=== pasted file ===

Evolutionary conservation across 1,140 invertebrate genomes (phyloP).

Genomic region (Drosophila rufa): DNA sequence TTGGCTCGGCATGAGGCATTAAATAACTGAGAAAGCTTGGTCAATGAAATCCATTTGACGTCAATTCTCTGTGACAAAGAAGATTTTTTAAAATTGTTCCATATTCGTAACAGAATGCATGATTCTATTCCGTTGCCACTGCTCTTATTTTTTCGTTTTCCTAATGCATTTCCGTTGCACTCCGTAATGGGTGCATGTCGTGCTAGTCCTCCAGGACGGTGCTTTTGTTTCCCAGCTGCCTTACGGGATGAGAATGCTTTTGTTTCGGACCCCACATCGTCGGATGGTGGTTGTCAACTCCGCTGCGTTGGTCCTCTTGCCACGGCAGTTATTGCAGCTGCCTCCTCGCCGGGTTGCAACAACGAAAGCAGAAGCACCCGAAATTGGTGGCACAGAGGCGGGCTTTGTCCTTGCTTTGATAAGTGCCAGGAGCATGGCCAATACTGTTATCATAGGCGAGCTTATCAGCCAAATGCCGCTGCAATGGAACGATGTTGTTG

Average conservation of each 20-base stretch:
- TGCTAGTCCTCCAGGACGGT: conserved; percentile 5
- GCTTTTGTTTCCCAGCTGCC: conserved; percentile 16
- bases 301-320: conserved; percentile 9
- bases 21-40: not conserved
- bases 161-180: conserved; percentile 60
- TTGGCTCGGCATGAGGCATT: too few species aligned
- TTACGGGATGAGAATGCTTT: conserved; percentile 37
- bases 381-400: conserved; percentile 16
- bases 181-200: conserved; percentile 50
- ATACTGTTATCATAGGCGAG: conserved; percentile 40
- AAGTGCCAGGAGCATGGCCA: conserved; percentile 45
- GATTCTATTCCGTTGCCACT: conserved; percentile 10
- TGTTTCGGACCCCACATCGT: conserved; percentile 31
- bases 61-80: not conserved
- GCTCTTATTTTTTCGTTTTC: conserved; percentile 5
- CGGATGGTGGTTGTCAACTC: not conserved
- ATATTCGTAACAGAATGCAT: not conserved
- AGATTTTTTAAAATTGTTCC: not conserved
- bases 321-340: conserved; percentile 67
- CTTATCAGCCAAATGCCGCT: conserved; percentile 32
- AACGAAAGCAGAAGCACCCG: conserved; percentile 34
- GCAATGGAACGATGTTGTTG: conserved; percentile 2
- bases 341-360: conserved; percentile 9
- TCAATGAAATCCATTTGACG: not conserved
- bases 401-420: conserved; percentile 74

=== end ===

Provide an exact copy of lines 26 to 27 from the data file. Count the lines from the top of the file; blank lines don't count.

- bases 341-360: conserved; percentile 9
- TCAATGAAATCCATTTGACG: not conserved